“The Council would welcome more control, such as the ability to control numbers in a given area, for example in the same way as cumulative impact areas work for the Licensing Act 2003. This would prevent the proliferation of any single type of gambling premises in an area—such as betting shops, AGCs or bingo halls, which not only have an impact on the local high street but also seem to accumulate in deprived areas. The Council would also welcome the ability to incorporate local conditions and requirements into the Statement of Licensing Policy to control matters such as single staffing, window displays, visibility of gaming and gambling machines, etc. to promote the protection of children and vulnerable people.”

258.Gerald Gouriet QC expressed similar views:

“It is something of a myth that giving the licensing function to local authorities has resulted in ‘local licensing control’. The control that most licensing authorities would like to exercise is the refusal of a licence for a betting shop or adult gaming centre on the simple ground: “the local community doesn’t want it”. Licensing authorities do not have that power—although licensing justices under the repealed legislation did. Even if (as is frequently the case) substantial numbers of local people strongly object to the grant of a new licence for gambling premises on the perfectly rational ground that the high street already has enough of them and the local community doesn’t want any more, that is not a lawful ground for rejecting an application made in accordance with the 2005 Act.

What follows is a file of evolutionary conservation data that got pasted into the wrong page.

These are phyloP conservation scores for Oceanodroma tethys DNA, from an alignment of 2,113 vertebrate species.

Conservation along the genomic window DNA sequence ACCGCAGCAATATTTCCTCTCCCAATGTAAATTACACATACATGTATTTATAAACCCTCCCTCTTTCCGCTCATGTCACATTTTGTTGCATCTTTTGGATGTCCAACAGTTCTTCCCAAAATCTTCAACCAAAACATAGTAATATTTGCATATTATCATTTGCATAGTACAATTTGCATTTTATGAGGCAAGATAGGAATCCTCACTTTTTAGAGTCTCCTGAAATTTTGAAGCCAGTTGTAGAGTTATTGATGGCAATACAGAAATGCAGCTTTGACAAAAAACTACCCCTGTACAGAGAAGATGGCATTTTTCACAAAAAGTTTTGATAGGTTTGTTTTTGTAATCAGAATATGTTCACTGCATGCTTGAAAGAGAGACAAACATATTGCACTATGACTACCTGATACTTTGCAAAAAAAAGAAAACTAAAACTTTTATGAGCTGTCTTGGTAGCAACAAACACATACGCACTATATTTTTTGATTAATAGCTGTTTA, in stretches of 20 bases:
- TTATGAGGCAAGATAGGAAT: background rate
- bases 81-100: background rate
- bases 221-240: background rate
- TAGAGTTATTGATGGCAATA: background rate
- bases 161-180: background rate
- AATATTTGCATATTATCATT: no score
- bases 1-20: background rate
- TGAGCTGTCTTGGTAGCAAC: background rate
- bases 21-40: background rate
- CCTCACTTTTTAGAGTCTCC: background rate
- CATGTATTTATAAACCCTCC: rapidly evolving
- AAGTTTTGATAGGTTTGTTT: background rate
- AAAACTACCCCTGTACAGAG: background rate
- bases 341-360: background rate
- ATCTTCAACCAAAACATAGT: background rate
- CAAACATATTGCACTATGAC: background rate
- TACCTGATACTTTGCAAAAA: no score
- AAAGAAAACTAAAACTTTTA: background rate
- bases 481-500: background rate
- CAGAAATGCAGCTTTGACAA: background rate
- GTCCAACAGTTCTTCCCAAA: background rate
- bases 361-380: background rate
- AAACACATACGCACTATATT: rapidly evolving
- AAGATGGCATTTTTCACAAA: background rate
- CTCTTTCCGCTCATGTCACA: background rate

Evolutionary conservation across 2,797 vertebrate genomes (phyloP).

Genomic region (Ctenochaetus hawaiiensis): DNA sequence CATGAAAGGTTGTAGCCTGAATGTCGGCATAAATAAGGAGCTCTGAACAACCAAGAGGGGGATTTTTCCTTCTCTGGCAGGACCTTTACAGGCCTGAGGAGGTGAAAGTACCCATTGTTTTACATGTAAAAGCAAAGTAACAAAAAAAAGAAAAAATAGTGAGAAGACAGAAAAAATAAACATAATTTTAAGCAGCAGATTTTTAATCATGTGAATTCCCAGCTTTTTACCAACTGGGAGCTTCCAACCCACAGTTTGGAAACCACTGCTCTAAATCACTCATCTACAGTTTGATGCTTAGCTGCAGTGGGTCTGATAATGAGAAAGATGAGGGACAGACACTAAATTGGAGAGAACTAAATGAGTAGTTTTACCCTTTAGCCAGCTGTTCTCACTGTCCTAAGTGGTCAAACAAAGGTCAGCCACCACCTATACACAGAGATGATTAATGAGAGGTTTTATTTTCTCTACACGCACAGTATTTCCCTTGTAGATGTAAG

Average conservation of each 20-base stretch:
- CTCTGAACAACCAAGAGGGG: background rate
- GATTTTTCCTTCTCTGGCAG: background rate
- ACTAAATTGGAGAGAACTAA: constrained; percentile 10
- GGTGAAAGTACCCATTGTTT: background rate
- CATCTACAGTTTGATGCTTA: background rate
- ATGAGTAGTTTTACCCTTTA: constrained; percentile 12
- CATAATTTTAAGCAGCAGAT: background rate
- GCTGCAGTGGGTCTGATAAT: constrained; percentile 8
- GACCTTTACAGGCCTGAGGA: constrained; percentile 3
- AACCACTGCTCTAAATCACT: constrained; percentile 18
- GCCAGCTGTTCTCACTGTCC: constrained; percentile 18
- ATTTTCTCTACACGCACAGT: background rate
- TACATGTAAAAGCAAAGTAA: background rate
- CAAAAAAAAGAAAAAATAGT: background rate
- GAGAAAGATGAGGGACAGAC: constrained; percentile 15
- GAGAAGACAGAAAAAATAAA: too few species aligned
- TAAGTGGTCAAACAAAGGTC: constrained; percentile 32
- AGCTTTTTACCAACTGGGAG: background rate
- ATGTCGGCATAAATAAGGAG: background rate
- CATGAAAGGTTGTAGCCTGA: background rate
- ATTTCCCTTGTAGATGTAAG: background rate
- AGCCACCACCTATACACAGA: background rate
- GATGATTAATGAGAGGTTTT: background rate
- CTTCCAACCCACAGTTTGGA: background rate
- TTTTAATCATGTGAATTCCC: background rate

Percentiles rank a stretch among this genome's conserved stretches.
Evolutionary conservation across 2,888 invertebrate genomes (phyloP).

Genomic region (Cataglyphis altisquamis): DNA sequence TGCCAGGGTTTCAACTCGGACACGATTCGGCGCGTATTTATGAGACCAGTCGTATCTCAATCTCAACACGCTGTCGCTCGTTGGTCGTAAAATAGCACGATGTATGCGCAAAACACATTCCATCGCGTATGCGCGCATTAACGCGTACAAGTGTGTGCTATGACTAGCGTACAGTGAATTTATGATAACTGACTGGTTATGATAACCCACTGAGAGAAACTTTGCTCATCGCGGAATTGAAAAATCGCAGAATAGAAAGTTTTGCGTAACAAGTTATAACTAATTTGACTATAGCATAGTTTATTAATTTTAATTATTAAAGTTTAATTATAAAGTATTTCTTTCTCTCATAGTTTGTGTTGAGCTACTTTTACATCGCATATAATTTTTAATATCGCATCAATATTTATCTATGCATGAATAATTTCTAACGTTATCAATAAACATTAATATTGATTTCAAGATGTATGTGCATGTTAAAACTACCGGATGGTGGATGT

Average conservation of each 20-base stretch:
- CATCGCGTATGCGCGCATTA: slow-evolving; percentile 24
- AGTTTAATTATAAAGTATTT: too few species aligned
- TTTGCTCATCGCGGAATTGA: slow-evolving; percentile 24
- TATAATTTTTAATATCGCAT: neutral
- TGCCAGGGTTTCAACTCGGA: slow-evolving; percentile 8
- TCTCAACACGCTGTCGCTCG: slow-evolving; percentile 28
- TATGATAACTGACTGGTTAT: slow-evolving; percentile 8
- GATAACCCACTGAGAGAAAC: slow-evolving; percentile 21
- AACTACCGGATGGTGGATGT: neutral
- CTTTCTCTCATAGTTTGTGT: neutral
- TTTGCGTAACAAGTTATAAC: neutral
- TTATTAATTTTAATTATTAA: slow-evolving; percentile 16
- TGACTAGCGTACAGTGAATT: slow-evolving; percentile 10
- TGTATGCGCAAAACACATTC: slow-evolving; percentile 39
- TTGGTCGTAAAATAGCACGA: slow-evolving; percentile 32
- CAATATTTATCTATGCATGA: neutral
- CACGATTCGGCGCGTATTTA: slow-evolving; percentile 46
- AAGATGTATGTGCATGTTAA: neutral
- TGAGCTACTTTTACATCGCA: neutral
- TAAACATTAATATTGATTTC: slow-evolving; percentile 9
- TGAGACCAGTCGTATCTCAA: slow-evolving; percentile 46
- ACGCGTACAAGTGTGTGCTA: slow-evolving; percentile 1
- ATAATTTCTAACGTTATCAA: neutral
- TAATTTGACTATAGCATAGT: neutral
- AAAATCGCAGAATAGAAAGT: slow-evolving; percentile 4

259.We agree. We accept that to give local authorities such a power in respect of the licensing of premises for gambling would be a reversal, not only of the general “aim to permit” philosophy which underpins the Act, but also of the prohibition on licensing committees having regard to “the expected demand for the facilities which it is proposed to provide.” It would not however be inconsistent with the Budd report which, having recommended the abolition of the demand test, went on to say: “We recommend that in determining whether the location for gambling premises is appropriate the local authority should have regard to the general character of the locality and the use to which buildings nearby are put.”

260.We believe such a change would be justified. The interests of the operators should not be the only significant factor in a decision on where a betting shop is located. Local authorities should be able to decide not just on the basis of “what is good for the punter”, but what is good for the community as a whole. In this respect licensing committees should have the same powers as they do when licensing premises for the sale of alcohol.